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The $76 Billion Diet Industry Asks: What to Do About Ozempic?

Two things I know for sure; the drivers of health care costs are obesity and an aging elderly population. Generally speaking, dieting has had fairly limited widescale success (statistically speaking). If drugs can help this nation lean out, the benefits in improving health and reducing chronic disease could be off the charts.


That's why I'm launching the Spritzler Weight Loss Resort and Mindfullness Clinic. We work on your mind, body, and, most importantly, checkbook. Sure, it's expensive but I'm worth it. Please ACT NOW and give generously. Just kidding, you needn't worry about giving; we'll take it all.


The $76 Billion Diet Industry Asks: What to Do About Ozempic?

Weight-loss businesses, which long pushed calorie-counting and willpower, are grappling with the surging popularity of new drugs

By Andrea Petersen, Rolfe Winkler and Sara Ashley O’Brien, WSJ

Updated April 10, 2023 1:49 pm ET


Annick Lenoir-Peek, a lawyer from Durham, N.C., has struggled with her weight since adolescence. She has tried Atkins and keto and spent thousands of dollars over decades on weight-loss efforts and programs such as Noom, Nutrisystem and WeightWatchers.


Since starting Ozempic in late November, she has lost around 30 pounds. Her cholesterol and glucose levels have improved, and she can eat far fewer calories without feeling hungry, she says. She has felt few side effects and has more energy than when she tried calorie-restricted diets. Currently on a trip through Eastern Europe, she says she is doing more tours than she would have at a higher weight.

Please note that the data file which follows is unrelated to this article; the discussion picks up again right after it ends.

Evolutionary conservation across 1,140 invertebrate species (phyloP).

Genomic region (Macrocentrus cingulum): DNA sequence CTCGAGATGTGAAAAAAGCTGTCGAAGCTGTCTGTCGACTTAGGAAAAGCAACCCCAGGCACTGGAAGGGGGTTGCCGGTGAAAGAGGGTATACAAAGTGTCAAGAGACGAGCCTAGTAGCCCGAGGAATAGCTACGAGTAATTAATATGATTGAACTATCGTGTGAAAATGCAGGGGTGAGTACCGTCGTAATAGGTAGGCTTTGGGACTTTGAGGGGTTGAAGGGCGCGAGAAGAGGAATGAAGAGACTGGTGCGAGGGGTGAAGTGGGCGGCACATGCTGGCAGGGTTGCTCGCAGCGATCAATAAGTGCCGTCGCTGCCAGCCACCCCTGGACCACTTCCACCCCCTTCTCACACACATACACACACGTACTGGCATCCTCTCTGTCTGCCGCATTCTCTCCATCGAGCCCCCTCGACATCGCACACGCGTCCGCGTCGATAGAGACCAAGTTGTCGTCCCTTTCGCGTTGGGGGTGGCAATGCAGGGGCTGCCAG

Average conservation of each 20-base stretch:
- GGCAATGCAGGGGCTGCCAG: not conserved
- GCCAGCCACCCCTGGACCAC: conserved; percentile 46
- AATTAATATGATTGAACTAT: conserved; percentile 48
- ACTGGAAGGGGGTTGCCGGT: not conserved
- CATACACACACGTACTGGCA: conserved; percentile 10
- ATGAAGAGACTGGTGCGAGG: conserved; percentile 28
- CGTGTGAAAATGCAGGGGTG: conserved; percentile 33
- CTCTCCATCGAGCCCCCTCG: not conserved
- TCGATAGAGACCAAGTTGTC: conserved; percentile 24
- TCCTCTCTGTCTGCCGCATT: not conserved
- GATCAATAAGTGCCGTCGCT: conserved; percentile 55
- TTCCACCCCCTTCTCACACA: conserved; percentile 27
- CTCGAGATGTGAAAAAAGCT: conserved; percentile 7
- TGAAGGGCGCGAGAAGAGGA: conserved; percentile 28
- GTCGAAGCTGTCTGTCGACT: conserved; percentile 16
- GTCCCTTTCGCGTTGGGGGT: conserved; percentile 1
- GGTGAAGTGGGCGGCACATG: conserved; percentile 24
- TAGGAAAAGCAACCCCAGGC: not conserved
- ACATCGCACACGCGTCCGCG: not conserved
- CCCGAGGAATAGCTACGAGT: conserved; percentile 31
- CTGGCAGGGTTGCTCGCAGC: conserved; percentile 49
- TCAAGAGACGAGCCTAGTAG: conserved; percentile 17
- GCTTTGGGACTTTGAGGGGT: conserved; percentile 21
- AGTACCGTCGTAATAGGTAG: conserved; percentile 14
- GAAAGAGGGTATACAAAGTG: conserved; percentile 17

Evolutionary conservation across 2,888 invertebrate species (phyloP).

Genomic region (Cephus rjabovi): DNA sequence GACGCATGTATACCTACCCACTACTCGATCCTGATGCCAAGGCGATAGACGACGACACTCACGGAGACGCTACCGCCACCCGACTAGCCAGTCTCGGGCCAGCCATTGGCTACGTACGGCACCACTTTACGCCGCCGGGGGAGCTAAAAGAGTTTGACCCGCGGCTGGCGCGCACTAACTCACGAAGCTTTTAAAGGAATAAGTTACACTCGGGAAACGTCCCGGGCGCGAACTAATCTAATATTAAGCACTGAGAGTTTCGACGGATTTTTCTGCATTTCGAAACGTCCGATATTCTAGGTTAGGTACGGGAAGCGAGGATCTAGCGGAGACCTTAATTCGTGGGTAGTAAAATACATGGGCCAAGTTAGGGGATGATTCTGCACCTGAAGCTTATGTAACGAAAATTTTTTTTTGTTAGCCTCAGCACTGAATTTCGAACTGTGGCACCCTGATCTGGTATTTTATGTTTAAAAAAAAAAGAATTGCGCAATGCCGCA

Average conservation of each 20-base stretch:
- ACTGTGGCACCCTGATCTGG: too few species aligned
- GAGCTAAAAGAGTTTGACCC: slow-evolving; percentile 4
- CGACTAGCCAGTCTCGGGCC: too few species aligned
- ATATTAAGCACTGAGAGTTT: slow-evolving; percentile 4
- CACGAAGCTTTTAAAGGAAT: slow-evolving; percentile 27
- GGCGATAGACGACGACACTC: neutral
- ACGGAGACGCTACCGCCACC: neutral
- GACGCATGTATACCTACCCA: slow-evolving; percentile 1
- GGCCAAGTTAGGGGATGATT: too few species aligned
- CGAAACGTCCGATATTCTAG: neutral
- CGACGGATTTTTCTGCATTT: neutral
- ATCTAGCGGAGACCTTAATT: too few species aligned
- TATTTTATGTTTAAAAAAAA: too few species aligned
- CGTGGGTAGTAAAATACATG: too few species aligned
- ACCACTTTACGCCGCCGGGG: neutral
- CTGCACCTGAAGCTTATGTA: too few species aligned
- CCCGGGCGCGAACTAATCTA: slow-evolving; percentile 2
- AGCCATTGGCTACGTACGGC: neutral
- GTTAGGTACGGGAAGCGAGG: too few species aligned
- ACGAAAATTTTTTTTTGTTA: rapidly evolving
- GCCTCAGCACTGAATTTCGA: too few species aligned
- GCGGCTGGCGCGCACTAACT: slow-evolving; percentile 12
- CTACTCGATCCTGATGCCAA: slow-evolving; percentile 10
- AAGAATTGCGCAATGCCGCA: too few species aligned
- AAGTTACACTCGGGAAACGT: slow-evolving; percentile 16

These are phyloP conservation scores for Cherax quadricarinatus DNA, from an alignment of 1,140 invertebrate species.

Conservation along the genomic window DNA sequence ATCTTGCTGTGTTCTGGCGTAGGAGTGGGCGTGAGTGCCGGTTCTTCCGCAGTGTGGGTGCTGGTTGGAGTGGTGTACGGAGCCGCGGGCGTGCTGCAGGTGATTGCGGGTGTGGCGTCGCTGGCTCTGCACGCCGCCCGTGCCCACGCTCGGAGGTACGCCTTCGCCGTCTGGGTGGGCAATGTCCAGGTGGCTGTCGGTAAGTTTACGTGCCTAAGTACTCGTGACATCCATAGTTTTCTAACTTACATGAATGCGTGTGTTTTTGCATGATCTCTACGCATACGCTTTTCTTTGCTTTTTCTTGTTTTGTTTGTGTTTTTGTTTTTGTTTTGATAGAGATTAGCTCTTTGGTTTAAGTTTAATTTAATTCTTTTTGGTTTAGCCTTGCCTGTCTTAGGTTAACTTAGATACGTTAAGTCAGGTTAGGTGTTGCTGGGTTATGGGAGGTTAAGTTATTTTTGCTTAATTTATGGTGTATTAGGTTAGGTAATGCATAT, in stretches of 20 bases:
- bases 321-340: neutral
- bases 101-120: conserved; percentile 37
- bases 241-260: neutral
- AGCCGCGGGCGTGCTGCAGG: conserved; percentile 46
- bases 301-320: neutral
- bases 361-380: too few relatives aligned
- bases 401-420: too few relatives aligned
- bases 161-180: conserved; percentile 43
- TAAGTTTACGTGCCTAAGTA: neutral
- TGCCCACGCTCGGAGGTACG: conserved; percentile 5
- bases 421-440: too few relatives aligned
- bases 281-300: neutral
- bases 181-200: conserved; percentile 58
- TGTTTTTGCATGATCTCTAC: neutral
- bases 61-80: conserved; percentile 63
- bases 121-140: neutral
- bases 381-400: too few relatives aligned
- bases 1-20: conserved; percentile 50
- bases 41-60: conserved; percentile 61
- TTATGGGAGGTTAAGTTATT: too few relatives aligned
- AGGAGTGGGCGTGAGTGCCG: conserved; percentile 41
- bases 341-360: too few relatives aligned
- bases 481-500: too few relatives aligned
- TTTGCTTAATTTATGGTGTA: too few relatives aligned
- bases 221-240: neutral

People such as Ms. Lenoir-Peek—among the diet business’s most reliable customers—are sparking an existential crisis for the industry, which rang up $76 billion in sales in 2022 from weight loss and medical programs, diet soda and low-calorie frozen food, gym memberships and other categories, according to research firm Marketdata LLC.


Drugs such as Ozempic, Wegovy and Mounjaro have upended the business of losing weight in America. They are shaping up to be blockbusters for Novo Nordisk, which makes Ozempic and Wegovy, and Eli Lilly, which makes Mounjaro. The drugs are also ripping up long-held beliefs that diet, exercise and willpower are the way to weight loss.


“I think they [the new drugs] are going to transform the industry of weight loss in a pretty big way,” says Alex Fuhrman, senior research analyst at Craig-Hallum Capital Group LLC. “The traditional approach to weight loss has been the only game in town for a very long time except for more drastic surgical interventions. The behavioral approach to weight loss is going to be under pressure now.”


Some big players, including WeightWatchers, are embracing the drugs, sometimes referred to as GLP-1s, and betting on them as a critical part of the industry’s future. Others are positioning their diet and exercise programs as a natural alternative to pharmaceuticals, championing the notion that there is no quick fix. Some are noting the medications’ downsides: Side effects such as nausea and diarrhea, and the prospect of having to be on them long-term to keep the weight off. At stake for companies are their business models; for consumers, their health.


“Most of my clients have been on a ton of different diets. They’ve been on everything,” says Alix Turoff, a registered dietitian and personal trainer. “No one can follow them because they’re so insanely restrictive.”


Companies have profited off Americans’ weight-loss dreams for decades. WeightWatchers, founded in 1963, brought its promise of weight loss through food-tracking and lifestyle changes to generations of Americans. In the ’80s, Jane Fonda told Americans to feel the burn; Atkins later surged to popularity urging people to cut carbs.